History / News

Professor spotlights one of EU’s most important men

Jean Monnet is a little known, but important, actor in the establishment of the European Union. Photo: Courtesy European Commission Audio Visual Service

Spend 90 minutes with law professor Don Smith and you will know “The Rest of the Story.”

Like the popular Paul Harvey radio segment that shed new light on figures and events lost to history, Smith’s latest work tells the rest of the story about Jean Monnet.

It’s a documentary that tells how Monnet, the son of a French cognac maker with little formal education, went on to change the world. But while he became a key figure in helping end European continental conflicts by stabilizing economies and building community and international collaboration, most people have never heard of Monnet.

“I got interested in him while working on another project,” says Smith, a scholar of European Union law at DU’s Sturm College of Law. “The more I learned, the more interested I became.”

At the end of 18 months of work, Smith has produced Jean Monnet: Father of Europe, just in time for the 60th anniversary of Monnet’s greatest triumph.

Monnet’s formal schooling ended at 16 when his father sent him to England to learn English as a preparatory step in selling the family’s cognac outside of France. He eventually traveled to North America and developed a congenial sales technique that helped the family grow its market. He watched, he listened and he learned what inspires collaboration.

After World War II as Europe struggled to rebuild from a second devastating conflict in 30 years, Monnet realized that international relations based on politics and alliances and personal relationships offered only a fragile foundation for peace. But, he surmised, if European nations had strong economic ties that were underpinned by “common institutions,” those interconnected industries and commercial relationships might foster understanding and make it literally too expensive to go to war.

In 1950, he unveiled a plan where countries would cede some of their sovereign control of their coal and steel industries to an international panel in exchange for prosperity. Free from trade restrictions, tariffs and market maneuvering, the nations could have the fuel and material they needed to rebuild without constant squabbles or additional military action. In addition, such a community would make it impossible for any participating country to build up its own military infrastructure.

On April 18, 1951, his plan creating the European Coal and Steel Community was signed by six nations — France, West Germany, Italy, Luxembourg, Belgium and the Netherlands.

And while some — not least of which were the British — argued at the time it was doomed to fail, Monnet’s plan succeeded. As a model for international collaboration, the community laid the foundation for what has become today’s European Union.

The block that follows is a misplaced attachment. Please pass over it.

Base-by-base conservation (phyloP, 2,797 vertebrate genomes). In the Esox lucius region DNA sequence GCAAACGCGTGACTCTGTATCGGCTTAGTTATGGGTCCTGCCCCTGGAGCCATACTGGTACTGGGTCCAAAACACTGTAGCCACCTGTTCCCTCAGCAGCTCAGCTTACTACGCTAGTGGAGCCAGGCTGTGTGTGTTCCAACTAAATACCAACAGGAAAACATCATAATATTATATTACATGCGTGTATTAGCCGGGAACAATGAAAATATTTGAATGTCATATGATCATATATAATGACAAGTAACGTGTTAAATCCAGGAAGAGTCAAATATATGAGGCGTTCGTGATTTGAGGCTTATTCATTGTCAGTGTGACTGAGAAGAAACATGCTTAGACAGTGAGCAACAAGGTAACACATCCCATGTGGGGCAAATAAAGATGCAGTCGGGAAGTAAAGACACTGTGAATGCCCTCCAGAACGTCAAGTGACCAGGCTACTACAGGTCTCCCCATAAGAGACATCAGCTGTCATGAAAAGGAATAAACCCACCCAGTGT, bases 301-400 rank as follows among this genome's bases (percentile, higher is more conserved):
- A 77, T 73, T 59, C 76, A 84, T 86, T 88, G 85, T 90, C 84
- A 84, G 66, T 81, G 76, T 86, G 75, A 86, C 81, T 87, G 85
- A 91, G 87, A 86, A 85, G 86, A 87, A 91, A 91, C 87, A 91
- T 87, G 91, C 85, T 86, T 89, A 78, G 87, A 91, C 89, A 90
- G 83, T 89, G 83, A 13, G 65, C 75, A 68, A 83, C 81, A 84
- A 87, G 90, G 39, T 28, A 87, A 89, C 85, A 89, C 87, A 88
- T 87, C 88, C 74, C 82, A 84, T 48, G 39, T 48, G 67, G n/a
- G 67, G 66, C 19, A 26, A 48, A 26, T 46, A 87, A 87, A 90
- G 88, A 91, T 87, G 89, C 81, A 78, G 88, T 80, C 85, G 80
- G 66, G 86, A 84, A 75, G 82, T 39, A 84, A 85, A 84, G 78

“Monnet is a hero to many people,” says Professor Jan van der Harst of the University of Groningen, the Netherlands, in Smith’s documentary. “But at the moment, not many people know him anymore.”

“Sixty years ago, Jean Monnet invented the European Community, or the idea of unity in Europe, by building a community of interests,” says Julien Gascard, a lecturer at the home where Jean Monnet lived and now is a museum. Jean Monnet is one of the most important founding fathers of Europe.”

Smith says he wanted to craft a film that shared a little-known historical figure before he was completely forgotten, and by getting to work on a documentary immediately, he had the chance to interview some of Monnet’s contemporaries and collaborators. But time was running out. Two of his interview subjects died before the documentary was completed.

The work was done painstakingly as Smith studied Monnet’s papers, borrowed old photographs and film clips and hunted down the his collaborators. Then he condensed all that down to 90 minutes of footage, penned a script and compiled everything in his simple iMovie program on an Apple computer.

While he funded most of the work out of his own pocket, Smith had the help of a $2,000 DU internationalization grant. DU law students also assisted, including Lauren Anderson, who did the voice-overs; Tim Barnaud, who helped with French translations; and Eric Cheong, who helped with copyright and fair use issues. He also credits the help of many at the Sturm College of Law and a multitude of European agencies, including three dedicated to preserving Monnet’s memory: the Association Jean Monnet; Centre d’Estudes Européen Jean Monnet; and the Fondation Jean Monnet pour l’Europe.

“I wanted to share this piece of history and make it more accessible to people all over the world. There isn’t anything new I was going to say about Jean Monnet, but I wanted to take the information that is out there and present it in a way that can help people understand and remember,” Smith says. “Working on this has given me a completely different perspective on what I know about the European Union.”


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